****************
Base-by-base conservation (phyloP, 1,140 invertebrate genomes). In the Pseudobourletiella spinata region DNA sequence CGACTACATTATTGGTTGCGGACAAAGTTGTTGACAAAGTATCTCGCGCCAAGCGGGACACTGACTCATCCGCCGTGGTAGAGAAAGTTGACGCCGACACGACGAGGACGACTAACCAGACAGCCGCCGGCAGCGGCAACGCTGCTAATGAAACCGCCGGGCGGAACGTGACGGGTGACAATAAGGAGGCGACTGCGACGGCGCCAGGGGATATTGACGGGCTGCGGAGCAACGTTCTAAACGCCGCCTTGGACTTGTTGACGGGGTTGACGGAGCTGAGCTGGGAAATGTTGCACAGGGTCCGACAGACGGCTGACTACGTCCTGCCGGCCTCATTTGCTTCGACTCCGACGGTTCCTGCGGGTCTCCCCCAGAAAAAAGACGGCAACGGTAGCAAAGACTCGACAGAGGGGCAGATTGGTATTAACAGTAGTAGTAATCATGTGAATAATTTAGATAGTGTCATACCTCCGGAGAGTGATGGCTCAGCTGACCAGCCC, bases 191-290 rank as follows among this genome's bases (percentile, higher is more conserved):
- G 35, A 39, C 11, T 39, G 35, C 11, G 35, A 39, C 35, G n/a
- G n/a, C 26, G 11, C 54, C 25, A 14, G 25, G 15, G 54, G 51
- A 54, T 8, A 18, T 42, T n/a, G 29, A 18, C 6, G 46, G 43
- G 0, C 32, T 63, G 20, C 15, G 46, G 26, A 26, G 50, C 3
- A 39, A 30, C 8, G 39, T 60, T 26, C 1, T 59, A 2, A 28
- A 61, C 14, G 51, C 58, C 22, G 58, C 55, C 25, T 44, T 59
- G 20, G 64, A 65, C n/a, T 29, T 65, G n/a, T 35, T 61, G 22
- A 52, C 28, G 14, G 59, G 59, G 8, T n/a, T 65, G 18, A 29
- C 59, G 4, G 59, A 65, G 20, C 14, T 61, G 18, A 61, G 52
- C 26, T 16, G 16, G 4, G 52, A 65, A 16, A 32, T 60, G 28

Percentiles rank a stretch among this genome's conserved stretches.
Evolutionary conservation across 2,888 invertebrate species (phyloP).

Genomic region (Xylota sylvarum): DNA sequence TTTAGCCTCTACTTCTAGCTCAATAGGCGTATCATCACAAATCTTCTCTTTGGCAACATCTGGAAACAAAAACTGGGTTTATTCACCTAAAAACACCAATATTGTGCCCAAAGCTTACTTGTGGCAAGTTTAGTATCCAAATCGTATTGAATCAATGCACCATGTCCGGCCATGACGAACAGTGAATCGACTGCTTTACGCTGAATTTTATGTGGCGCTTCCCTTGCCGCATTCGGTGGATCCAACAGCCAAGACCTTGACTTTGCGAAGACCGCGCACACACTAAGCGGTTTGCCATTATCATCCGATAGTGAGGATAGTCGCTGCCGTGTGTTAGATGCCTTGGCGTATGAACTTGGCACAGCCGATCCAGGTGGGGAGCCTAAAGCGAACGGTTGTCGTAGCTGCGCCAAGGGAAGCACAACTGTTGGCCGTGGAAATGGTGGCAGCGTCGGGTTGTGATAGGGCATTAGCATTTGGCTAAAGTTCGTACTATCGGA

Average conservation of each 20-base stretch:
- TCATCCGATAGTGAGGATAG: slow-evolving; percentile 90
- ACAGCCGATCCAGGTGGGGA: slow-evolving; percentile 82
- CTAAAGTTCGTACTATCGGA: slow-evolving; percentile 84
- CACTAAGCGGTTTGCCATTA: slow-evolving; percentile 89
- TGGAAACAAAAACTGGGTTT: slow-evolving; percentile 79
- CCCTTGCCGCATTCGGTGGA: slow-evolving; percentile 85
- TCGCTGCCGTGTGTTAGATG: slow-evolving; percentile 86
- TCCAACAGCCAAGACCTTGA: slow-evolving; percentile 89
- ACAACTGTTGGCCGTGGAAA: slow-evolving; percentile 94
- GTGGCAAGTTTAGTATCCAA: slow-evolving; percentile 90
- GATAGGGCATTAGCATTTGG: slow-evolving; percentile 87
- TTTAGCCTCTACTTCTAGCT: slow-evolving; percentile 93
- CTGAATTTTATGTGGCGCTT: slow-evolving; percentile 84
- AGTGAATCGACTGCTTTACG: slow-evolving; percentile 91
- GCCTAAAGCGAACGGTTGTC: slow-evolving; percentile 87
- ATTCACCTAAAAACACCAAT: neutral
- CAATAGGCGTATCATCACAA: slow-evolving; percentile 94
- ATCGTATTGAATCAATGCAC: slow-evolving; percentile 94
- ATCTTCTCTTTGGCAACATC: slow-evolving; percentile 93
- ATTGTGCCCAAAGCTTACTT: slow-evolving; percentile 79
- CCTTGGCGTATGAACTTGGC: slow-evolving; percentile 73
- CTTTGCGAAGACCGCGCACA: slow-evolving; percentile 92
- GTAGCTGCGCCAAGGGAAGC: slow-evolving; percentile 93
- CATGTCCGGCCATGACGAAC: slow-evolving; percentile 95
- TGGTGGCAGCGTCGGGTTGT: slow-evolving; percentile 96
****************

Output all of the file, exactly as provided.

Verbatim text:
Base-by-base conservation (phyloP, 1,140 invertebrate genomes). In the Pseudobourletiella spinata region DNA sequence CGACTACATTATTGGTTGCGGACAAAGTTGTTGACAAAGTATCTCGCGCCAAGCGGGACACTGACTCATCCGCCGTGGTAGAGAAAGTTGACGCCGACACGACGAGGACGACTAACCAGACAGCCGCCGGCAGCGGCAACGCTGCTAATGAAACCGCCGGGCGGAACGTGACGGGTGACAATAAGGAGGCGACTGCGACGGCGCCAGGGGATATTGACGGGCTGCGGAGCAACGTTCTAAACGCCGCCTTGGACTTGTTGACGGGGTTGACGGAGCTGAGCTGGGAAATGTTGCACAGGGTCCGACAGACGGCTGACTACGTCCTGCCGGCCTCATTTGCTTCGACTCCGACGGTTCCTGCGGGTCTCCCCCAGAAAAAAGACGGCAACGGTAGCAAAGACTCGACAGAGGGGCAGATTGGTATTAACAGTAGTAGTAATCATGTGAATAATTTAGATAGTGTCATACCTCCGGAGAGTGATGGCTCAGCTGACCAGCCC, bases 191-290 rank as follows among this genome's bases (percentile, higher is more conserved):
- G 35, A 39, C 11, T 39, G 35, C 11, G 35, A 39, C 35, G n/a
- G n/a, C 26, G 11, C 54, C 25, A 14, G 25, G 15, G 54, G 51
- A 54, T 8, A 18, T 42, T n/a, G 29, A 18, C 6, G 46, G 43
- G 0, C 32, T 63, G 20, C 15, G 46, G 26, A 26, G 50, C 3
- A 39, A 30, C 8, G 39, T 60, T 26, C 1, T 59, A 2, A 28
- A 61, C 14, G 51, C 58, C 22, G 58, C 55, C 25, T 44, T 59
- G 20, G 64, A 65, C n/a, T 29, T 65, G n/a, T 35, T 61, G 22
- A 52, C 28, G 14, G 59, G 59, G 8, T n/a, T 65, G 18, A 29
- C 59, G 4, G 59, A 65, G 20, C 14, T 61, G 18, A 61, G 52
- C 26, T 16, G 16, G 4, G 52, A 65, A 16, A 32, T 60, G 28

Percentiles rank a stretch among this genome's conserved stretches.
Evolutionary conservation across 2,888 invertebrate species (phyloP).

Genomic region (Xylota sylvarum): DNA sequence TTTAGCCTCTACTTCTAGCTCAATAGGCGTATCATCACAAATCTTCTCTTTGGCAACATCTGGAAACAAAAACTGGGTTTATTCACCTAAAAACACCAATATTGTGCCCAAAGCTTACTTGTGGCAAGTTTAGTATCCAAATCGTATTGAATCAATGCACCATGTCCGGCCATGACGAACAGTGAATCGACTGCTTTACGCTGAATTTTATGTGGCGCTTCCCTTGCCGCATTCGGTGGATCCAACAGCCAAGACCTTGACTTTGCGAAGACCGCGCACACACTAAGCGGTTTGCCATTATCATCCGATAGTGAGGATAGTCGCTGCCGTGTGTTAGATGCCTTGGCGTATGAACTTGGCACAGCCGATCCAGGTGGGGAGCCTAAAGCGAACGGTTGTCGTAGCTGCGCCAAGGGAAGCACAACTGTTGGCCGTGGAAATGGTGGCAGCGTCGGGTTGTGATAGGGCATTAGCATTTGGCTAAAGTTCGTACTATCGGA

Average conservation of each 20-base stretch:
- TCATCCGATAGTGAGGATAG: slow-evolving; percentile 90
- ACAGCCGATCCAGGTGGGGA: slow-evolving; percentile 82
- CTAAAGTTCGTACTATCGGA: slow-evolving; percentile 84
- CACTAAGCGGTTTGCCATTA: slow-evolving; percentile 89
- TGGAAACAAAAACTGGGTTT: slow-evolving; percentile 79
- CCCTTGCCGCATTCGGTGGA: slow-evolving; percentile 85
- TCGCTGCCGTGTGTTAGATG: slow-evolving; percentile 86
- TCCAACAGCCAAGACCTTGA: slow-evolving; percentile 89
- ACAACTGTTGGCCGTGGAAA: slow-evolving; percentile 94
- GTGGCAAGTTTAGTATCCAA: slow-evolving; percentile 90
- GATAGGGCATTAGCATTTGG: slow-evolving; percentile 87
- TTTAGCCTCTACTTCTAGCT: slow-evolving; percentile 93
- CTGAATTTTATGTGGCGCTT: slow-evolving; percentile 84
- AGTGAATCGACTGCTTTACG: slow-evolving; percentile 91
- GCCTAAAGCGAACGGTTGTC: slow-evolving; percentile 87
- ATTCACCTAAAAACACCAAT: neutral
- CAATAGGCGTATCATCACAA: slow-evolving; percentile 94
- ATCGTATTGAATCAATGCAC: slow-evolving; percentile 94
- ATCTTCTCTTTGGCAACATC: slow-evolving; percentile 93
- ATTGTGCCCAAAGCTTACTT: slow-evolving; percentile 79
- CCTTGGCGTATGAACTTGGC: slow-evolving; percentile 73
- CTTTGCGAAGACCGCGCACA: slow-evolving; percentile 92
- GTAGCTGCGCCAAGGGAAGC: slow-evolving; percentile 93
- CATGTCCGGCCATGACGAAC: slow-evolving; percentile 95
- TGGTGGCAGCGTCGGGTTGT: slow-evolving; percentile 96